3016 was rescued from scrap in the 1970s and brought to Canberra, being returned to working order in the 1980s. Since then, it has operated heritage trains far and wide, until withdrawal for overhaul in 2018.

CPH 27 & 37

CPH class diesel railmotors

Built: 1924, 1927

Builder: New South Wales Railways, Eveleigh

Current status: Undergoing repairs

CPH’s 27 and 37 are members of a class of diesel railmotors introduced to overcome the growing financial struggles faced by the New South Wales Railways, which controlled dozens of branch lines, most of which were not financially viable. Steam traction was costly, time-consuming and labour intensive, only exacerbating the unviability of these branch lines. With their lightweight wooden construction, minimal crew requirements, and cheap diesel engines, the CPH railmotors were an ideal solution. A total of 37 were built, and were used extensively across the network. So successful was the design, that the last examples remained in service until 1985.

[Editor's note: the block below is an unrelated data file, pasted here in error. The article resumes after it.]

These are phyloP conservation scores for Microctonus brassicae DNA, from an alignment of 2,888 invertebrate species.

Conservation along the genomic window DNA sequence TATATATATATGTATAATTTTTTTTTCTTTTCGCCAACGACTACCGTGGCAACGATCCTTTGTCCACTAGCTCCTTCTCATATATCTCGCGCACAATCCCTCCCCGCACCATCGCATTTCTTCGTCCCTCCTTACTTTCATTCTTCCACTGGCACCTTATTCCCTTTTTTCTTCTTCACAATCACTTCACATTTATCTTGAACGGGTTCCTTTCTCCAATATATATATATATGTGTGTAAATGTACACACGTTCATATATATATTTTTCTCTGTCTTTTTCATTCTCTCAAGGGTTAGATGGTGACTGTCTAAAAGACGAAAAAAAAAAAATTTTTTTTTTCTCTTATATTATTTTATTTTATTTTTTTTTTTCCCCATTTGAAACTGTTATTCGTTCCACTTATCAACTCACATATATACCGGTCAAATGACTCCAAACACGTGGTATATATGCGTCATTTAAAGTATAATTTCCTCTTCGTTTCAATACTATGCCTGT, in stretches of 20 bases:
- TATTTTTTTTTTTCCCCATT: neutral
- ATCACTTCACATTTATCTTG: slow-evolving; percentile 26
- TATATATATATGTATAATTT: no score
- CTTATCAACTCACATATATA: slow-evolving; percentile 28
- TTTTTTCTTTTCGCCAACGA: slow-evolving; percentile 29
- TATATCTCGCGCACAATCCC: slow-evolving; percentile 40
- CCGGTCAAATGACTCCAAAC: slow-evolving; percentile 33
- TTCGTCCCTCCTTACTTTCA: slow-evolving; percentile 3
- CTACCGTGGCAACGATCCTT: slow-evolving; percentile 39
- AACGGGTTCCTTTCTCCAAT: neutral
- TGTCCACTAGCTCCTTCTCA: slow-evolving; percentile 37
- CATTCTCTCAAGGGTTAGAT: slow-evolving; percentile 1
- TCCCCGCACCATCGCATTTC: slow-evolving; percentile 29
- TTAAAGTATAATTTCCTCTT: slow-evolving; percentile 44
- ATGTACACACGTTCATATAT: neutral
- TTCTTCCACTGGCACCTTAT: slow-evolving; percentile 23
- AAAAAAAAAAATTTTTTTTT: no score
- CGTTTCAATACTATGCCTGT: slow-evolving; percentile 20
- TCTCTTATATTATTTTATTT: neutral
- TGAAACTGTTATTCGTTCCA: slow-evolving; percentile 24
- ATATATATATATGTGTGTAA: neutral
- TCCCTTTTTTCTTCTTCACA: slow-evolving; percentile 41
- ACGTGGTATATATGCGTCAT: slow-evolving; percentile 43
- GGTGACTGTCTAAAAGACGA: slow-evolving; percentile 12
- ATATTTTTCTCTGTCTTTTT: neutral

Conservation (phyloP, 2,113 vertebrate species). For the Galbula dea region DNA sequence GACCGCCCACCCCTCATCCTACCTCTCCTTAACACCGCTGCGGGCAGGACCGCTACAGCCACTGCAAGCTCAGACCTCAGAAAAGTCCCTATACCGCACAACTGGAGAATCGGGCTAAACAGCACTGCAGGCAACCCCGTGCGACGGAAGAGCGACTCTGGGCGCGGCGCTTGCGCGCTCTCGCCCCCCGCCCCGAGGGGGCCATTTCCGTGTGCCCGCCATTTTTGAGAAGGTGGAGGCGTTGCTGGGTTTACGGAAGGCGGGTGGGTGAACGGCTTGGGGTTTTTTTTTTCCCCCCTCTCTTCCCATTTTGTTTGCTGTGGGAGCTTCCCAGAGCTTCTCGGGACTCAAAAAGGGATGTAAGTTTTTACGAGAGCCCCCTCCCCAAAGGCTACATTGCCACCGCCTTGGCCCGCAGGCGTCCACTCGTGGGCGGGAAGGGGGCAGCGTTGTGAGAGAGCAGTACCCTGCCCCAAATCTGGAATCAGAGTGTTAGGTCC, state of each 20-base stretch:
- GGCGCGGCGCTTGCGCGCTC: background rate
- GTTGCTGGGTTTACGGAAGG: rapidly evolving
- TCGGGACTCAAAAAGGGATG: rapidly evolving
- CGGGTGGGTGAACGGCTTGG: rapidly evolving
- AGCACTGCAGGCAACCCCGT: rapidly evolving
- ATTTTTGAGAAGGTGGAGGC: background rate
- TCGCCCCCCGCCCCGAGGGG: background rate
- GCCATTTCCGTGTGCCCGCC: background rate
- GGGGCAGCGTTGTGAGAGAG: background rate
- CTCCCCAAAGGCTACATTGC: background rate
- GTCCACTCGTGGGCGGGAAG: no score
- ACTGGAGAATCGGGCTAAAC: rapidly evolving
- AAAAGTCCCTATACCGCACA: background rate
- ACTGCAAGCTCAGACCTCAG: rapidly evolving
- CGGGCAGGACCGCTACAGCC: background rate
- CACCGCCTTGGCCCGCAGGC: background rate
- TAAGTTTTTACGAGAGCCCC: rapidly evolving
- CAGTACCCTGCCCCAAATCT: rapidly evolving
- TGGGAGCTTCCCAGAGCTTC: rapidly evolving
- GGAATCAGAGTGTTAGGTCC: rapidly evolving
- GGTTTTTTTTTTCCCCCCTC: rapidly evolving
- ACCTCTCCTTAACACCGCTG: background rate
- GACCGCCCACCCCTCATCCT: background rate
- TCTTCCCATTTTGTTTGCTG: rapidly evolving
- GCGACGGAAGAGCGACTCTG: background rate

The CPH railmotors were a fixture of the Canberra branch, commonly seen on passenger duties to Cooma & Bombala. From its opening in 1940 to its cessation in 1960, the passenger services on the Captains Flat branch comprised of a CPH railmotor.

CPH 37 has historical significance as being one of the last two CPH’s withdrawn, ending its career operating between Wollongong and Moss Vale.


S class diesel-electric locomotive

Built: 1957

Builder: Clyde Engineering, Granville

Current status: Undergoing repairs

Originally named “Matthew Flinders”, S300 was built for the Victorian Railways, as the first member of their premier S class express passenger diesel locomotives. The direct replacements for the earlier S class steam locomotives, the diesels could be found hauling the most prestigious trains in Victoria, particularly the Spirit of Progress streamliner between Melbourne and Albury.